The society I am writing about is Indian society
1. What are your society’s beliefs in the creation myth, how was the world made, what `god(s) `, if any, were involved.
According to the myths of Indian society creation of the universe was from an egg. At a point the egg broke up to give birth to an entity called “Brahma”. This was not a man or a woman and Brahma is defied as “nirguna” (neutral energy) and “nirakara” (neutral shaped). This Brahma was responsible for the creation of light, the time and ultimately the universe. (Manning, 279)
2. Tell me what `gods/goddesses` are involved in your life. (These do not have to be actual `gods`, they could be concepts or actual people you consider as `gods`.)
The element that I consider as ‘god’ in my personal life is the “Gyan marg” or the path of knowledge. I believe that true knowledge is the extended aspect of a god and walking in the path of knowledge only yields true sense of enlightenment or in other words the venture of God. (Brundage, 23-4)
3. Who or what do you give praise and thanks to when things are going well in your life?
The one aspect that I always thank while things are going well in life is the goddess Swarasati who is the provider of knowledge in accordance to the Wrig Veda, the oldest religious scriptures. It could also be said that this Goddess Swarasati is an extension of the nature as a whole. Thus in a way I always thank the nature for my existence and well being.
And when things are not going well, who or what do you look up to for guidance.
During the time the chips re down and going is tough it is the same entity that I constantly keep faith in and I believe that nature has all the power to guide and comfort me against all sorts of adversities. (Knott, 188-9)
4. List the `heroes` of your society that you admire. Why do you admire them?
The Indian mythology is full of heroes. The great epics ‘The Mahabharata’ and ‘The Ramayana’ are two extremely specific texts that provide a number of heroes. Some of my favorite heroes are Arjuna, Krishna and Yurdhodhana.
Arjun is the lead character of The Mahabharata and despite being a ferocious fighter he is basically an artist. Being an archer he turns his skills into fine arts too. Apart from being a warrior he is also a singer and composer and he is highly skilled with all sorts of musical instruments. Thus, I may mention, there is simply no way one can avoid Arjuna and eventually admire him.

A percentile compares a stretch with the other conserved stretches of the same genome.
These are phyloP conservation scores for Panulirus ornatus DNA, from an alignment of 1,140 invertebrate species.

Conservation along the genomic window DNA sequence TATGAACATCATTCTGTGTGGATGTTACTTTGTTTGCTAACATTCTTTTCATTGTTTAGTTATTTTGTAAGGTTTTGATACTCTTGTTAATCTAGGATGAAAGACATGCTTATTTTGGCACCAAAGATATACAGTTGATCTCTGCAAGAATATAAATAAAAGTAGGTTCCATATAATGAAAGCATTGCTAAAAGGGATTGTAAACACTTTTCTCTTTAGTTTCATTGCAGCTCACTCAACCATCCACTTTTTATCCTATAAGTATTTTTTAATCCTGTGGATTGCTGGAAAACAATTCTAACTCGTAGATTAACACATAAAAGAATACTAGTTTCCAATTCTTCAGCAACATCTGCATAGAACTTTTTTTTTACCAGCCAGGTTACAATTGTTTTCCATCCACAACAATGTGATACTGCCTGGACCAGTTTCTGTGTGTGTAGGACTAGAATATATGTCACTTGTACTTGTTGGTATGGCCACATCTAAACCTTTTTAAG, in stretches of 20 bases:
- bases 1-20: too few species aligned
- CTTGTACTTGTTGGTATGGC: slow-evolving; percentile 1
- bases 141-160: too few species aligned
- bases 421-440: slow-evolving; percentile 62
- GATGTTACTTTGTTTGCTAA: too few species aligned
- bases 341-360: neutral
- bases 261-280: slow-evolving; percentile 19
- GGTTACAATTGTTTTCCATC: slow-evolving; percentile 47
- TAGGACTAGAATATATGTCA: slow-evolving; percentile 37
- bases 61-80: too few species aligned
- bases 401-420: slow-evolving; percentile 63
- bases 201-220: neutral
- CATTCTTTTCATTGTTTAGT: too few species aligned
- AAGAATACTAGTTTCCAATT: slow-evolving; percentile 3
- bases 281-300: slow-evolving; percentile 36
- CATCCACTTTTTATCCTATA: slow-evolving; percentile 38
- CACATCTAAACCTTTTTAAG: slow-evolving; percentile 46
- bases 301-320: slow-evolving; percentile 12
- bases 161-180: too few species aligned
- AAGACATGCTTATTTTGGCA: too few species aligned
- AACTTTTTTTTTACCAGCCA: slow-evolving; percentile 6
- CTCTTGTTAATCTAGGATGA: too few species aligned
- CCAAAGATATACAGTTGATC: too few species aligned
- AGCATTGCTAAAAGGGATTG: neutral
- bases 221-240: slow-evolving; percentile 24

Krishna is the Kingmaker of Mahabharata. He hardly holds a royal position for himself but is highly respected by all the characters of the epic because of his intelligence and battle skills. Krishna is a keen strategist, both in the context of politics and military maneuvers, and is a ‘Don Juan’ by his own right among women folk. At times it appears the qualities of Krishna are the driving force of the epic though we hardly find him being directly involved in battles. Krishna is the automatic choice for any individual from the Indian society as a constant icon.
The third most admired character from the Indian myths is Yurdhodhana. Yurdhodhana is the prime villain of the Mahabharata but still he is admired for his constant beliefs in his ideology no matter how much adverse the situation may be. Yurdhodhana teaches us to stay firm on one’s beliefs even in the darkest hours. I admire him for this reason. (Kumar, 334)
5. Are there any rituals, daily or seasonal that are in your society? What are these rituals, how do you perform them? Explain the function of your rituals.
There are no specific daily or seasonal rituals in the Indian society. It is more individualistic in approach. This means that one is free to follow or observe any rituals if one feels like but there would no sacrilege if one is not interested in rituals. However, one common ritual is the Suryapranam or welcoming the Sun each morning into the day. The objective of Suryapranam is to recognize the bliss of the Sun on the nature as a whole. (Brundage, 145-7)
6. If you had the ability to change anything in your society’s mythology, what you would you change?
The change I would surely like to instrument is the rejection of Rama towards Sita in the mythology Ramayana. This is because this act by Rama is the only blemish to his character and this rejection was more political in nature than personal feelings. Sita, rama’s wife, was abducted by Ravana and after Rama rescued her by killing Ravana he deported her to the jungle as Rama’s subjects were not ready to accept Sita as their queen after her stay with Ravana. This rejection, I feel, was wrong and I would certainly like to change this part in this mythology if I could. (Prawer, 221-5)
Knott, P; Wrig Veda (Dasgupta & Chatterjee 2005) pp 188-9
Kumar, H; Win Some, Lose None Principal in Mahabharata (HBT & Brooks Ltd. 2005) pp 334
Manning, C S; Mythical Characters of India (National Book Trust. 2004) pp 279
Brundage, C; Ancient Canon Laws (HBT Publishers Pvt. Ltd. 2000) pp 23-4, 145-7
Prawer, H A; Rama’s Kingdom (Allied Publishers 1998) pp 221-5